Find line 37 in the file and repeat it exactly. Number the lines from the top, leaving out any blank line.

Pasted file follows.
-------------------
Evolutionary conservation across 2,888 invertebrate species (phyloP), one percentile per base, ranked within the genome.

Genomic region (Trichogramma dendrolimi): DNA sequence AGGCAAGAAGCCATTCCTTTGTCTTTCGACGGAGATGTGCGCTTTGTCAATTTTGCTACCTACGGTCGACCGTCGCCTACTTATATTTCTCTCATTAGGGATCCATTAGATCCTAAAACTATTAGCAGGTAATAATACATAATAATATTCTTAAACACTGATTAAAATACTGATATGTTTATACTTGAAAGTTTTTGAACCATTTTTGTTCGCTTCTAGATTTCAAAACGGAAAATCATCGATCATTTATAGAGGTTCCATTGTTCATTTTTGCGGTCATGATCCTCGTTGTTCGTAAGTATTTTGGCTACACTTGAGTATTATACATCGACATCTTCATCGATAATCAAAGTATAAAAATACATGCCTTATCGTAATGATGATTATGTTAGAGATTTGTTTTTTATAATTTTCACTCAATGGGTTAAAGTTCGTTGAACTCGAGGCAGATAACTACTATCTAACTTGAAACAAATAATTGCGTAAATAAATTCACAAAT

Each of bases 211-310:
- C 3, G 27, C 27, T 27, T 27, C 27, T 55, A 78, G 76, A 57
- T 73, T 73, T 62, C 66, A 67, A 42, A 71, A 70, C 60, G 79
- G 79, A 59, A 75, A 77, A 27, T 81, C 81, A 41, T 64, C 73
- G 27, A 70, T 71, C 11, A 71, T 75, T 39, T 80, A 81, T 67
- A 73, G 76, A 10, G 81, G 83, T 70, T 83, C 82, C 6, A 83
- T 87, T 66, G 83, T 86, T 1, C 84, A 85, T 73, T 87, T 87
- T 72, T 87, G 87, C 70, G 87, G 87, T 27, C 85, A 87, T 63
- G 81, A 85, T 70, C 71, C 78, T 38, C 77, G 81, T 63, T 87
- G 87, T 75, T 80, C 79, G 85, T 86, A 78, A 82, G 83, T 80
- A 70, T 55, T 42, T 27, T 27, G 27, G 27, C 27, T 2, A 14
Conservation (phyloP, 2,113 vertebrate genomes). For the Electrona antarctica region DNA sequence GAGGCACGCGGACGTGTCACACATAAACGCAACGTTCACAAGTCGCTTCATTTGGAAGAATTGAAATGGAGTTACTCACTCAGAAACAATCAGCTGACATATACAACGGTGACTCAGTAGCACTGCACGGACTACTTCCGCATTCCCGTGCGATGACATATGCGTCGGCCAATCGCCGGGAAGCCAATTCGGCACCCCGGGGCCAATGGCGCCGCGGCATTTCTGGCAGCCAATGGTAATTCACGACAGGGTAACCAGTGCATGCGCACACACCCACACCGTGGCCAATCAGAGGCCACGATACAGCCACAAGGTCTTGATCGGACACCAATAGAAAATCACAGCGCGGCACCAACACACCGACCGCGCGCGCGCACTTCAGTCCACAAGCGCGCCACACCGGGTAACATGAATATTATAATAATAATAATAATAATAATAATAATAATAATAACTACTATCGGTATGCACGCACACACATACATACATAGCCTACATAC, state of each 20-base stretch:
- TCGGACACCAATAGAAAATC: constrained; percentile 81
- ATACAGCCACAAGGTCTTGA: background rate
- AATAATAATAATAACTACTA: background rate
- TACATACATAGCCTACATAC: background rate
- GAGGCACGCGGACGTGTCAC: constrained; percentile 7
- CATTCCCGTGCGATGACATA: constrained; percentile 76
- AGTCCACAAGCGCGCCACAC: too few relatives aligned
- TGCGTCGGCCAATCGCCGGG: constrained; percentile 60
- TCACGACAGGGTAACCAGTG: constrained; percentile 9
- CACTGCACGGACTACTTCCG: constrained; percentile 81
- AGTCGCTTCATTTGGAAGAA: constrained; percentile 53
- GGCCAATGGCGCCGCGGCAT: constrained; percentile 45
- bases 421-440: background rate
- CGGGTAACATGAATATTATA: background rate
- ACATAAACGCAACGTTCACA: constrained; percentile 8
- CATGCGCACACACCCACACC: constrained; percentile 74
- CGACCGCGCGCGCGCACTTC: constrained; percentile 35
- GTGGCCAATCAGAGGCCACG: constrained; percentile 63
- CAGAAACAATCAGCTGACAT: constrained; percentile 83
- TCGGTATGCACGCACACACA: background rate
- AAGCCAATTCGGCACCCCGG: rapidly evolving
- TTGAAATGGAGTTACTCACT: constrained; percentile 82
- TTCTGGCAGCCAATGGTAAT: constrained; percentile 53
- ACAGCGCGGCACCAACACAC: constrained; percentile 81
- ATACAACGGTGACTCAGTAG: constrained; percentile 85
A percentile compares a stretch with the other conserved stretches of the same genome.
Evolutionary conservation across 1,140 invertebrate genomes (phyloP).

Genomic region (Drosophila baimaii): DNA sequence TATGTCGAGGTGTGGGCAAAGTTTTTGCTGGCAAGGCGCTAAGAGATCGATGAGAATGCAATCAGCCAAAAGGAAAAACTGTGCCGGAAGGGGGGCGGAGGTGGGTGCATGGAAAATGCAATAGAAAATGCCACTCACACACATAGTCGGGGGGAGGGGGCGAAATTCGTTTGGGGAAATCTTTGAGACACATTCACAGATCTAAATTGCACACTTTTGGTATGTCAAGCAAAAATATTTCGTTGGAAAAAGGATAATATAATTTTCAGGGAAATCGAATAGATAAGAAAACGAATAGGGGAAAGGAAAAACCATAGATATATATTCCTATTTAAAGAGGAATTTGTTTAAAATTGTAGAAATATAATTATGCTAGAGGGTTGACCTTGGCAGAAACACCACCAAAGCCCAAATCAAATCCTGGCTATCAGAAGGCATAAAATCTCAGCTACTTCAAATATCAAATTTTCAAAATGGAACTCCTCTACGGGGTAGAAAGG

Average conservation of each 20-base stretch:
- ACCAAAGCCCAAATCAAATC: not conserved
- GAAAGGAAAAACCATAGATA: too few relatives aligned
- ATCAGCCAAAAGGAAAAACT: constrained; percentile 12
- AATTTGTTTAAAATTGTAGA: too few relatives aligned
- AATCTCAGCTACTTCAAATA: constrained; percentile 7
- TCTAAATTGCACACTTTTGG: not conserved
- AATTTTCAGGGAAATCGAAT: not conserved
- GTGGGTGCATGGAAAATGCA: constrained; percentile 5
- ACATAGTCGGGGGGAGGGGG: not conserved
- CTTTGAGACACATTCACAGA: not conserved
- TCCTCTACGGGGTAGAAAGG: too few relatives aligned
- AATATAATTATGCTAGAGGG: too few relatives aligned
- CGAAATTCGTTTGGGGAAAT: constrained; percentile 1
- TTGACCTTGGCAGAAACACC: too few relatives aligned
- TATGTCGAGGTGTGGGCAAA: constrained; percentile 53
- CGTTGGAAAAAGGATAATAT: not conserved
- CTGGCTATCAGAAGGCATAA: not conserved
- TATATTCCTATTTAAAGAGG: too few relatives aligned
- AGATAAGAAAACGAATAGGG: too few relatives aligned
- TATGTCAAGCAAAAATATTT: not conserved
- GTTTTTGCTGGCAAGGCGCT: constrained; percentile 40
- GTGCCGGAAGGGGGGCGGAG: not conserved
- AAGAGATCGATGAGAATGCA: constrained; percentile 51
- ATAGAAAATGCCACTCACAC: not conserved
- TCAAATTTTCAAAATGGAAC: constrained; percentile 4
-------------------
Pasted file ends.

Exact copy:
- TTCTGGCAGCCAATGGTAAT: constrained; percentile 53